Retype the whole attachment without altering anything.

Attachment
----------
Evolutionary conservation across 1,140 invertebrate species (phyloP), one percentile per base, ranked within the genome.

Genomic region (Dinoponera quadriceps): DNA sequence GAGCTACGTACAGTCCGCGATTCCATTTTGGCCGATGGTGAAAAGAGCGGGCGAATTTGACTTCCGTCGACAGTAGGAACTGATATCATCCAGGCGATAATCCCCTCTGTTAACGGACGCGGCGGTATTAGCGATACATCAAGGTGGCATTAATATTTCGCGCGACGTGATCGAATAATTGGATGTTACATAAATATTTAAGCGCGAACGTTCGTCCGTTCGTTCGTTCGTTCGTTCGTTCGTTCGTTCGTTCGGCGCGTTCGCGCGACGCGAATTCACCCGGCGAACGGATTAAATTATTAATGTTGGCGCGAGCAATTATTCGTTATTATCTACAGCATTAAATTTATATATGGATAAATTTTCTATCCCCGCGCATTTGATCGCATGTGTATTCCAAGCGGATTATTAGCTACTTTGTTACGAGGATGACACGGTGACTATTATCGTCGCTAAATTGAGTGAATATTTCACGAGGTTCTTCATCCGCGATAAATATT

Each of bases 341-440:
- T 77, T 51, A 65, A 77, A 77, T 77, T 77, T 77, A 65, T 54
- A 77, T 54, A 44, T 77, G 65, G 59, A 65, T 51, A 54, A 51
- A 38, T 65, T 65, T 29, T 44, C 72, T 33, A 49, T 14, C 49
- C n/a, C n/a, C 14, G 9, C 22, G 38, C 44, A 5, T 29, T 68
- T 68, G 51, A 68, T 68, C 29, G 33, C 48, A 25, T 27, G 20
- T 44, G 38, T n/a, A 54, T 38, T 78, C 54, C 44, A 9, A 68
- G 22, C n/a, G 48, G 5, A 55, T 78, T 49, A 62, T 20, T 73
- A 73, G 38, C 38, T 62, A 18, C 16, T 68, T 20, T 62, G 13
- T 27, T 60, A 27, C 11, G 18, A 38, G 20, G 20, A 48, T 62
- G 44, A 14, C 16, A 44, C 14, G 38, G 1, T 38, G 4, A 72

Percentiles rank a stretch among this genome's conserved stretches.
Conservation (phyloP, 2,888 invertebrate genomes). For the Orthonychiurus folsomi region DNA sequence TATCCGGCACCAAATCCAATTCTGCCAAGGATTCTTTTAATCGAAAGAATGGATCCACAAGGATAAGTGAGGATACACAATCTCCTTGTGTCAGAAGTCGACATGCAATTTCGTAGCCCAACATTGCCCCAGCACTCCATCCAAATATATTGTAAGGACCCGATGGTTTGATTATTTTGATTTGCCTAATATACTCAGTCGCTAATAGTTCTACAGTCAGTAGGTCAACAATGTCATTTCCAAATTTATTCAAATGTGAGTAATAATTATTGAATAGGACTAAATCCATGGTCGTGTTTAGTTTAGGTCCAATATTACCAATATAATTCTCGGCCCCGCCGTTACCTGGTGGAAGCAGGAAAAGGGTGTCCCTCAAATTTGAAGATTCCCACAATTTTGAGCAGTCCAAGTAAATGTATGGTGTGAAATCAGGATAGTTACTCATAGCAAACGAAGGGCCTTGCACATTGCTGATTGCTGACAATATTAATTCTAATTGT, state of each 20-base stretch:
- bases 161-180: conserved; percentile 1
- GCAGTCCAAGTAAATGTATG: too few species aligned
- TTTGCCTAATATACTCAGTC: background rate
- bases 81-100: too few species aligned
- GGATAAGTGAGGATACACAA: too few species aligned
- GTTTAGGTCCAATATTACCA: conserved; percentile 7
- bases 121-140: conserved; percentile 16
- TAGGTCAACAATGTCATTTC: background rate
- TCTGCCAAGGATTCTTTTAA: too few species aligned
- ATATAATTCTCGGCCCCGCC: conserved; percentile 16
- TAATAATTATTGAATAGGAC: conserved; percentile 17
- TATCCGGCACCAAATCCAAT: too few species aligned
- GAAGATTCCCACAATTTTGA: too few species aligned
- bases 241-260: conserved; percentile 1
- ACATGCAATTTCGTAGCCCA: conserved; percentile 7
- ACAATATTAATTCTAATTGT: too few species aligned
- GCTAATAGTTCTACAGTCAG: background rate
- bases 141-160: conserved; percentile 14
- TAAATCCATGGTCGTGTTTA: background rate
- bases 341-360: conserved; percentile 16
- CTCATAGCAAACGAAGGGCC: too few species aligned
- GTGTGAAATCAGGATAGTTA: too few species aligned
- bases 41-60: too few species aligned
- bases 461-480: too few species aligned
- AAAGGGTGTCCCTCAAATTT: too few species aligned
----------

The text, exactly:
Evolutionary conservation across 1,140 invertebrate species (phyloP), one percentile per base, ranked within the genome.

Genomic region (Dinoponera quadriceps): DNA sequence GAGCTACGTACAGTCCGCGATTCCATTTTGGCCGATGGTGAAAAGAGCGGGCGAATTTGACTTCCGTCGACAGTAGGAACTGATATCATCCAGGCGATAATCCCCTCTGTTAACGGACGCGGCGGTATTAGCGATACATCAAGGTGGCATTAATATTTCGCGCGACGTGATCGAATAATTGGATGTTACATAAATATTTAAGCGCGAACGTTCGTCCGTTCGTTCGTTCGTTCGTTCGTTCGTTCGTTCGTTCGGCGCGTTCGCGCGACGCGAATTCACCCGGCGAACGGATTAAATTATTAATGTTGGCGCGAGCAATTATTCGTTATTATCTACAGCATTAAATTTATATATGGATAAATTTTCTATCCCCGCGCATTTGATCGCATGTGTATTCCAAGCGGATTATTAGCTACTTTGTTACGAGGATGACACGGTGACTATTATCGTCGCTAAATTGAGTGAATATTTCACGAGGTTCTTCATCCGCGATAAATATT

Each of bases 341-440:
- T 77, T 51, A 65, A 77, A 77, T 77, T 77, T 77, A 65, T 54
- A 77, T 54, A 44, T 77, G 65, G 59, A 65, T 51, A 54, A 51
- A 38, T 65, T 65, T 29, T 44, C 72, T 33, A 49, T 14, C 49
- C n/a, C n/a, C 14, G 9, C 22, G 38, C 44, A 5, T 29, T 68
- T 68, G 51, A 68, T 68, C 29, G 33, C 48, A 25, T 27, G 20
- T 44, G 38, T n/a, A 54, T 38, T 78, C 54, C 44, A 9, A 68
- G 22, C n/a, G 48, G 5, A 55, T 78, T 49, A 62, T 20, T 73
- A 73, G 38, C 38, T 62, A 18, C 16, T 68, T 20, T 62, G 13
- T 27, T 60, A 27, C 11, G 18, A 38, G 20, G 20, A 48, T 62
- G 44, A 14, C 16, A 44, C 14, G 38, G 1, T 38, G 4, A 72

Percentiles rank a stretch among this genome's conserved stretches.
Conservation (phyloP, 2,888 invertebrate genomes). For the Orthonychiurus folsomi region DNA sequence TATCCGGCACCAAATCCAATTCTGCCAAGGATTCTTTTAATCGAAAGAATGGATCCACAAGGATAAGTGAGGATACACAATCTCCTTGTGTCAGAAGTCGACATGCAATTTCGTAGCCCAACATTGCCCCAGCACTCCATCCAAATATATTGTAAGGACCCGATGGTTTGATTATTTTGATTTGCCTAATATACTCAGTCGCTAATAGTTCTACAGTCAGTAGGTCAACAATGTCATTTCCAAATTTATTCAAATGTGAGTAATAATTATTGAATAGGACTAAATCCATGGTCGTGTTTAGTTTAGGTCCAATATTACCAATATAATTCTCGGCCCCGCCGTTACCTGGTGGAAGCAGGAAAAGGGTGTCCCTCAAATTTGAAGATTCCCACAATTTTGAGCAGTCCAAGTAAATGTATGGTGTGAAATCAGGATAGTTACTCATAGCAAACGAAGGGCCTTGCACATTGCTGATTGCTGACAATATTAATTCTAATTGT, state of each 20-base stretch:
- bases 161-180: conserved; percentile 1
- GCAGTCCAAGTAAATGTATG: too few species aligned
- TTTGCCTAATATACTCAGTC: background rate
- bases 81-100: too few species aligned
- GGATAAGTGAGGATACACAA: too few species aligned
- GTTTAGGTCCAATATTACCA: conserved; percentile 7
- bases 121-140: conserved; percentile 16
- TAGGTCAACAATGTCATTTC: background rate
- TCTGCCAAGGATTCTTTTAA: too few species aligned
- ATATAATTCTCGGCCCCGCC: conserved; percentile 16
- TAATAATTATTGAATAGGAC: conserved; percentile 17
- TATCCGGCACCAAATCCAAT: too few species aligned
- GAAGATTCCCACAATTTTGA: too few species aligned
- bases 241-260: conserved; percentile 1
- ACATGCAATTTCGTAGCCCA: conserved; percentile 7
- ACAATATTAATTCTAATTGT: too few species aligned
- GCTAATAGTTCTACAGTCAG: background rate
- bases 141-160: conserved; percentile 14
- TAAATCCATGGTCGTGTTTA: background rate
- bases 341-360: conserved; percentile 16
- CTCATAGCAAACGAAGGGCC: too few species aligned
- GTGTGAAATCAGGATAGTTA: too few species aligned
- bases 41-60: too few species aligned
- bases 461-480: too few species aligned
- AAAGGGTGTCCCTCAAATTT: too few species aligned